With Ismail and Stark, the bank refused to release transfer restrictions on stock going back to the 2016 pay cycle. Those shares, granted in 2017, would have just become eligible for cashing out in January. Executives at the bank have argued they have the right to confiscate that stock. The pair have also been banished from company-led alumni events.

In other cases, the bank has done away with niceties even with veterans who’ve spent decades there.

Inside Goldman, a tradition known as the Rule of 60 lets executives keep their deferred stock if the sum of their age and tenure at the firm exceeds 60. It’s a way to reward long-time employees who decide to take a run at another career.

Through the pandemic, the bank has surprised a number of long-timers by pulling their unvested compensation after concluding the buy-side firms they were joining now count as rivals.

Lemkau and Lane, who left within months of each other, both easily qualified for the Rule of 60. They had arrived at Goldman before Solomon, who started in 1999. Yet they were stripped of millions of dollars in stock awards that hadn’t vested, a rebuff that surprised and rubbed raw with many senior Goldman executives. Lemkau went to run MSD Partners, the Michael Dell-affiliated investment firm, while Lane joined Chase Coleman’s Tiger Global Management, which focuses on technology investments.


Dell Disappointed

The friction is also playing out awkwardly with big-ticket clients.

Dell, who made his fortune from the sale of the eponymous computers, has paid Goldman some hefty banking fees in recent years. The entrepreneur was disappointed about Goldman’s treatment of a long-term loyal employee, three people familiar with the matter said.

And then there was the call with Doug McMillon. Stewing about his top consumer bankers getting lured away at the same time, Solomon took it up directly with the CEO of Walmart, the world’s largest company by revenue.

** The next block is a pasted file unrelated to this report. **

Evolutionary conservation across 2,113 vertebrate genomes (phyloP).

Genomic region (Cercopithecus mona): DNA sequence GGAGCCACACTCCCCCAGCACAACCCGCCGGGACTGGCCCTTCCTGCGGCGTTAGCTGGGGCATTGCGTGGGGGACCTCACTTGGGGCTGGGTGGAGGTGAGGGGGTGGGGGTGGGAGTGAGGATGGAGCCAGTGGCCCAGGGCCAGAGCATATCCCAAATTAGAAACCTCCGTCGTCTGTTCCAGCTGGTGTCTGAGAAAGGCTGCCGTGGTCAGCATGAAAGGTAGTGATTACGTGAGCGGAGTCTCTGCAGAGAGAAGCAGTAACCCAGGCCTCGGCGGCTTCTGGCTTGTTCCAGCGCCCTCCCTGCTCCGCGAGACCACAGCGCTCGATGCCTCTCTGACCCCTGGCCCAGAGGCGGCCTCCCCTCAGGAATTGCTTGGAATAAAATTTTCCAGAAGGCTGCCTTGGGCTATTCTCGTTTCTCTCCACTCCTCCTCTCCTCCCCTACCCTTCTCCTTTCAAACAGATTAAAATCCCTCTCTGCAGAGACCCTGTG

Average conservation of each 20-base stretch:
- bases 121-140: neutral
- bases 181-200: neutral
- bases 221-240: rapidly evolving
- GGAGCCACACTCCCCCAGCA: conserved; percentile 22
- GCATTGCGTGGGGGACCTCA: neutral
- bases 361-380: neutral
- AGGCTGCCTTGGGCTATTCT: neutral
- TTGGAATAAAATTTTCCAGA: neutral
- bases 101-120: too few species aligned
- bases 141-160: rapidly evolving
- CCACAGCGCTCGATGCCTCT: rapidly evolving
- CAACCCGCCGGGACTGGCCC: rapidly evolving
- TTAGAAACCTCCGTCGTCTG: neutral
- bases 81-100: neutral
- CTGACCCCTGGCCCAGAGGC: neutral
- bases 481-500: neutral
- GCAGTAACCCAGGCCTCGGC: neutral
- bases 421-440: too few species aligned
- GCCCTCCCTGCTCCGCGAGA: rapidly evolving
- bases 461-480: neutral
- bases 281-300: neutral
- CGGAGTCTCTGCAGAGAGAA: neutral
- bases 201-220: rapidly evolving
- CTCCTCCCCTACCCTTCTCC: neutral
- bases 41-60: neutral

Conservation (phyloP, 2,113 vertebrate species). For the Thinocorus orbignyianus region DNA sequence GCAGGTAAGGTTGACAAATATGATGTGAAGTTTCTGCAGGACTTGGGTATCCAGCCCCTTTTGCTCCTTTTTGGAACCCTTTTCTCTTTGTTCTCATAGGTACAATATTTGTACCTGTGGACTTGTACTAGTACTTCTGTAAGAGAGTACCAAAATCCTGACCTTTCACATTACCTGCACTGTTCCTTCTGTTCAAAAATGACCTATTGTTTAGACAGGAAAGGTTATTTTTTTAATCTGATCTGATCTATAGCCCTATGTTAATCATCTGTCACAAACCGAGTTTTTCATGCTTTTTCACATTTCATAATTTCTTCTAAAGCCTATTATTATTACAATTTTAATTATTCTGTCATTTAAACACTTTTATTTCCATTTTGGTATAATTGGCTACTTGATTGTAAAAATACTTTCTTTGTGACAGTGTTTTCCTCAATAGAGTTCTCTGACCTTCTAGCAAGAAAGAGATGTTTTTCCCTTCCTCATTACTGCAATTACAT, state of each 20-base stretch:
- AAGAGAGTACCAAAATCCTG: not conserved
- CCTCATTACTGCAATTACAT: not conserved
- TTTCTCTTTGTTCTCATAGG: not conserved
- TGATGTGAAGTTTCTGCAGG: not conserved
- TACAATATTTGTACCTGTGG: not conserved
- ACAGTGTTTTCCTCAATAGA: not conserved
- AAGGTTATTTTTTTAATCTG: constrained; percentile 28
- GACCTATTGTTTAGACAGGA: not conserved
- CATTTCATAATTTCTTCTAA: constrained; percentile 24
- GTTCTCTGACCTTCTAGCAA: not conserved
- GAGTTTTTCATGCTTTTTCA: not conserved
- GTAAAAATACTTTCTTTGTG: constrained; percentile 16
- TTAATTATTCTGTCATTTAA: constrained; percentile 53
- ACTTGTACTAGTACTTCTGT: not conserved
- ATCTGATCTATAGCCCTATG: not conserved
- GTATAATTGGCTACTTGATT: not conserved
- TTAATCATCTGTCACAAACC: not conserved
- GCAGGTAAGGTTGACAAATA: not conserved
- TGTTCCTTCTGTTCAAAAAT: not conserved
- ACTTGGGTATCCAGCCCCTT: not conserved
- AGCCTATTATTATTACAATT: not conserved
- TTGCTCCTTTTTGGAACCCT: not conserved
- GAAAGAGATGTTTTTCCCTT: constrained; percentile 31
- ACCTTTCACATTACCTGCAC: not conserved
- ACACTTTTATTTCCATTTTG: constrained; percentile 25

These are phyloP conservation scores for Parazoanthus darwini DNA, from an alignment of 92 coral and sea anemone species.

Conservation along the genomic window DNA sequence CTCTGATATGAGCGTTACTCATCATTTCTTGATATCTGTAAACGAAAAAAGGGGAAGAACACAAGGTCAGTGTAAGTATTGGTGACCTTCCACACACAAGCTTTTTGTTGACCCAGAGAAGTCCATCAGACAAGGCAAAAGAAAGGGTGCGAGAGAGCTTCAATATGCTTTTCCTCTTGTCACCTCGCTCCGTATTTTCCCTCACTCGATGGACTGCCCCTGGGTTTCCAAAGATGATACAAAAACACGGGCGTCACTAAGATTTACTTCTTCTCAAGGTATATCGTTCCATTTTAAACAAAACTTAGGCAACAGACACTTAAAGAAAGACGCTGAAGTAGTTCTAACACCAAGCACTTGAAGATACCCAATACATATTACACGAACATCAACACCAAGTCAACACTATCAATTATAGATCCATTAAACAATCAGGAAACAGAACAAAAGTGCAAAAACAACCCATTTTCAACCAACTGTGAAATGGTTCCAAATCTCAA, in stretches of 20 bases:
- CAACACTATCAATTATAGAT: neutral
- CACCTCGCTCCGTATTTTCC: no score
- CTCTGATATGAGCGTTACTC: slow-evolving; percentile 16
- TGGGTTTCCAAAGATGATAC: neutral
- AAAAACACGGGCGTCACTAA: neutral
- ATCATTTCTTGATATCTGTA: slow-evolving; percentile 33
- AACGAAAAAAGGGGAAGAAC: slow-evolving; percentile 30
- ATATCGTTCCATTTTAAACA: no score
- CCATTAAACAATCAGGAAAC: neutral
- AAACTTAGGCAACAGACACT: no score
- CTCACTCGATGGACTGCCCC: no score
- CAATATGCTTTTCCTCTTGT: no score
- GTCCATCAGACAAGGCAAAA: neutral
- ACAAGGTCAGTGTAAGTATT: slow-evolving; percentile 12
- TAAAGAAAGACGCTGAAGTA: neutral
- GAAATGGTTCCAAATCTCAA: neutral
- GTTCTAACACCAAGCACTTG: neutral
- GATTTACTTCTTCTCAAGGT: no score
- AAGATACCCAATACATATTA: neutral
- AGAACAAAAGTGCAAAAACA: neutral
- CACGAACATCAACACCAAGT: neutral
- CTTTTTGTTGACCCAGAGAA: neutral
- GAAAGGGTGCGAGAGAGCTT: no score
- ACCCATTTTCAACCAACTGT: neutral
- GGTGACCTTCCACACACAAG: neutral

Other incidents have piled up at Goldman.

After resigning, another executive was threatened with penalties on the way out for having worked too few days from the office during the pandemic. And in a sign of strains, at least two partners who have considered leaving in the past month have sought advice from colleagues on whether and how they can separate from the company amicably.

Banking leaders across Wall Street are under pressure to stanch defections while keeping compensation costs in check. So might they copy the practices taking shape at Goldman? The firm, which achieved record revenue and profit last year, often leads the way.

At least one rival started inching in that direction last year. Bank of America Corp. briefly pursued a plan to issue bonuses that would be exempt from the Rule of 60 tradition – that is, forfeitable regardless of age and tenure – until they vested. But an outcry from senior dealmakers and traders forced the bank to quickly back down and scrap its plan.

Goldman isn’t just withholding stock and getting strict with its six-month gardening leave for partners. Some executives have also been caught off guard by a clampdown on a lesser-known perk: The ban
k’s sponsorship of charitable giving through accounts it creates for partners as part of their pay packages.

The program – established in 2007 – recently changed its rules, forcing those who quit to wind down the balances quickly, or in some cases not giving that option at all. One executive said that when he was planning to leave, he pre-preemptively drained his GS Gives charity line before the bank could freeze it.

(Except for the headline, this story has not been edited by NDTV staff and is published from a syndicated feed.)